In America, it is religious community and institutional connections that help one retain Jewish life. The American Jewish community, with few exceptions, has not begun to address this population’s Jewish needs, and for the most part is not sure how to do so. Several years ago an Israeli came to my synagogue, Bais Abraham Congregation in St. Louis, Missouri, and told us that there was something even secular Israelis wanted from the Jewish community: a school to teach their children to read and write the Hebrew language. Realizing this was an opportunity to engage secular Israelis on their own terms, and perhaps eventually to engage them in the Jewish community and religious life, we opened a synagogue-based religious school specifically for the children of secular Israelis. We staffed the school with experienced Israeli language teachers and used opportunities such as Jewish holidays to teach this population about Jewish life, which, to their parents’ chagrin, they know almost nothing.
Over the first few years, family after family recounted that they had never expected to feel at home in a synagogue with religious people. They expected coercion, derision, and alienation. Instead, they were surprised to feel embraced and at home in a Jewish religious environment. Indeed, Bais Abraham is particularly suited for them, as an Orthodox congregation that has consciously removed as many barriers to entry as possible. It boasts a most diverse congregational makeup of religious from birth, Jews raised secular, converts, intermarrieds, and people on a spiritual journey.
Two years into the school’s existence, the Israeli families began to trust us and to realize the importance of some Jewish education, to the extent that they asked for an extra hour of study each week for their children to learn about Judaism. I saw this as the school’s true raison d’être. The “Shelanu” Hebrew School now acts as a foundation upon which we provide holiday parties, free High Holy Day seats, Shabbat meals, classes, and connection for Israeli families.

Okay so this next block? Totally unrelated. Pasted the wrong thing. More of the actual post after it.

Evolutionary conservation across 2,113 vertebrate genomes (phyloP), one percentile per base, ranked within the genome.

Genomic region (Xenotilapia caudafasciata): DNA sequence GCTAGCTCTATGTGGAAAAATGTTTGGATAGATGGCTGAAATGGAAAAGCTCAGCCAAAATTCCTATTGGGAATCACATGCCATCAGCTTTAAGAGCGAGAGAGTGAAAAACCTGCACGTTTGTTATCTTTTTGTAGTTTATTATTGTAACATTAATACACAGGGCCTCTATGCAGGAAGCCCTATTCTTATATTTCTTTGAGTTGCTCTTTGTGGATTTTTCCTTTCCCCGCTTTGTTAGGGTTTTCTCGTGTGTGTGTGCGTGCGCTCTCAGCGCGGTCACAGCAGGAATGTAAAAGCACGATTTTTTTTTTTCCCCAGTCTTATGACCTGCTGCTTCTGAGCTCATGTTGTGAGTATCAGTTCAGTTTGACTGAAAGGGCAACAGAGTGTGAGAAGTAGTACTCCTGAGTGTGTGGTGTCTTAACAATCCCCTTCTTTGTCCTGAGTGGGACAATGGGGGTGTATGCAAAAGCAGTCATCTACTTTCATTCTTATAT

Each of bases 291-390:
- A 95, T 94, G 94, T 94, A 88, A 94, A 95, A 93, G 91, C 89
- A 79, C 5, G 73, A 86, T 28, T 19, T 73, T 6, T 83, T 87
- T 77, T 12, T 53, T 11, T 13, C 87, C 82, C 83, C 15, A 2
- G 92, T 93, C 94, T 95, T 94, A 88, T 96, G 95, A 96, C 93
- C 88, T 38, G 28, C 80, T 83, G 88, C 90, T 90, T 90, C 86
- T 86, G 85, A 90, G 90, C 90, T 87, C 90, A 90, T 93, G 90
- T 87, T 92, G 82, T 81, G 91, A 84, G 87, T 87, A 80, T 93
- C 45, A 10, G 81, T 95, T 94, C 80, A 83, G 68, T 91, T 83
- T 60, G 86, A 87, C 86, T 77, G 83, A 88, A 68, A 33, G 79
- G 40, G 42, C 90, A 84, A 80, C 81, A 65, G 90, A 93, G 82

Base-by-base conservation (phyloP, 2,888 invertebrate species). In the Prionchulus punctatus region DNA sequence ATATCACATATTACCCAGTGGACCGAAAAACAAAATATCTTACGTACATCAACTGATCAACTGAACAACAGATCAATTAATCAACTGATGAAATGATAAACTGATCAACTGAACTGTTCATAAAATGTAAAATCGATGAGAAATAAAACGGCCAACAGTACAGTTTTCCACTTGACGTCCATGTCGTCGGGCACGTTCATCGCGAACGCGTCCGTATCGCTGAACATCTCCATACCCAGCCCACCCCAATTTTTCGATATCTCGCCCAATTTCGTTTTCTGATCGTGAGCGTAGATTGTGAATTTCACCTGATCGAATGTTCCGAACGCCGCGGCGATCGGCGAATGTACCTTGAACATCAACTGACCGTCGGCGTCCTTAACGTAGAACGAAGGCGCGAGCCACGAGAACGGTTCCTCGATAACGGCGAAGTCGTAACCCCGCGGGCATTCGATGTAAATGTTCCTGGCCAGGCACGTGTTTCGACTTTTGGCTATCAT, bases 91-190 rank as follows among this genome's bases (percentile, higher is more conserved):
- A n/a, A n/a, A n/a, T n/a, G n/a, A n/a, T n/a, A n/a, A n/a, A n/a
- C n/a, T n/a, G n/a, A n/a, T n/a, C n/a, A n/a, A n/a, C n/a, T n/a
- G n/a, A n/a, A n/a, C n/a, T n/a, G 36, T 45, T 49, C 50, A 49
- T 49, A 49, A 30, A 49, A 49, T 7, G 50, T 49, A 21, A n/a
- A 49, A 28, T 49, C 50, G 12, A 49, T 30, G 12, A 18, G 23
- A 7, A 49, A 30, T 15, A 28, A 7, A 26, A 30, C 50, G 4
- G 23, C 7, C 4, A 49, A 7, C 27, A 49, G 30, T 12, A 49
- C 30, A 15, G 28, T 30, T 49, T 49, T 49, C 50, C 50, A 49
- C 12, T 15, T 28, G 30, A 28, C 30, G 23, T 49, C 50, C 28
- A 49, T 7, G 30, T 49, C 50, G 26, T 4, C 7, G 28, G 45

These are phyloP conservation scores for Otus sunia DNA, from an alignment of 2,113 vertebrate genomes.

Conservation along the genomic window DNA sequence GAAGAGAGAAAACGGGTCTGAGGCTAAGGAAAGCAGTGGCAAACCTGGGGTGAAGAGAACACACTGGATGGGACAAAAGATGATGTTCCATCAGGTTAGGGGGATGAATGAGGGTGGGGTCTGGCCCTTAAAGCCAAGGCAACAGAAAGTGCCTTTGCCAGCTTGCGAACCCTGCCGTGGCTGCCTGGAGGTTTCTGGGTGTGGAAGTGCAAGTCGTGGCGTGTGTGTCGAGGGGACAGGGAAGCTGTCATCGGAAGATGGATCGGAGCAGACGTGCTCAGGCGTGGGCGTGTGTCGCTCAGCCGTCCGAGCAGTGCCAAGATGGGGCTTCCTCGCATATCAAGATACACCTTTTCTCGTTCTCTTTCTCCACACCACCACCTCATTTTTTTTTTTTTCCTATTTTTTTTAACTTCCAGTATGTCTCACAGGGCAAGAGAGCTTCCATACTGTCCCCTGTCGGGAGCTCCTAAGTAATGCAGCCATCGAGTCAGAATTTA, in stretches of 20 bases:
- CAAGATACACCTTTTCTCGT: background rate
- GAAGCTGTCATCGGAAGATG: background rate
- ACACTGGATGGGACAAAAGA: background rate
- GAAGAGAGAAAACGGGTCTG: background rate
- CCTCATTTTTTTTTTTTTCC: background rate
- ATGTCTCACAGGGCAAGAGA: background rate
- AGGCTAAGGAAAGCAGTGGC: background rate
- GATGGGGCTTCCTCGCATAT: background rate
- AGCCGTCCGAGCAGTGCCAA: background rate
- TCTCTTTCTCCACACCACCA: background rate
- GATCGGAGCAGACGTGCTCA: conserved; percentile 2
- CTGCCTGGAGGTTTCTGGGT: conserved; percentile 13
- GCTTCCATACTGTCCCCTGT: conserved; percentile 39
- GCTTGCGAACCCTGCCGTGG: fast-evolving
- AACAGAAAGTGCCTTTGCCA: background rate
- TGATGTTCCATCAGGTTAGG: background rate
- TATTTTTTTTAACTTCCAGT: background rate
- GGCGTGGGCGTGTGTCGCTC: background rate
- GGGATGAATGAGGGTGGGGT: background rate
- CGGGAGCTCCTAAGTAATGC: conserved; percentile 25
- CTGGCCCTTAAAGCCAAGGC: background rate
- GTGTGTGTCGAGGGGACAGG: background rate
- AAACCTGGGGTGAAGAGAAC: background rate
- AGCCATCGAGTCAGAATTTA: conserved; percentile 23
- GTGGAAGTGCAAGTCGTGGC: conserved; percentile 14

Opening up Jewish Community Centers and other culturally Jewish institutions to Israelis will never be enough to retain Israelis abroad as part of the Jewish people. It will take congregations that are open and welcoming in nature, learning about Israeli culture and the subtleties of engaging this population and meeting their needs, and working to retain their children as part of the Jewish people and engage them in Jewish life. It requires Israeli shelihim, who both understand secular Israeli culture and appreciate a synagogue's religious life, to serve as a bridge to local Israelis. Time is running out. We now face not much more than a 20-year window before the children of these Jews assimilate en masse. It happens as they finish high school and go to college in America with almost no Jewish religious knowledge, identity, or practice. There is little except the desire of their parents and a fuzzy connection to a land across the ocean to stop them from marrying the non-Jew they have met on campus. They have less to hold them back than their Reform or Conservative American-born, synagogue-connected counterparts. We can make a big difference in retaining these Jews and their children as part of the Jewish people and Jewish religion.
It is, in some ways, much easier than engaging a secular American Jew in that Israelis all have much stronger Jewish identities and memories. If we do not wake up quickly and put resources toward this challenge, equipping synagogues across the country to engage Israelis and to understand their unique culture and needs, it will soon be too late for the next generation.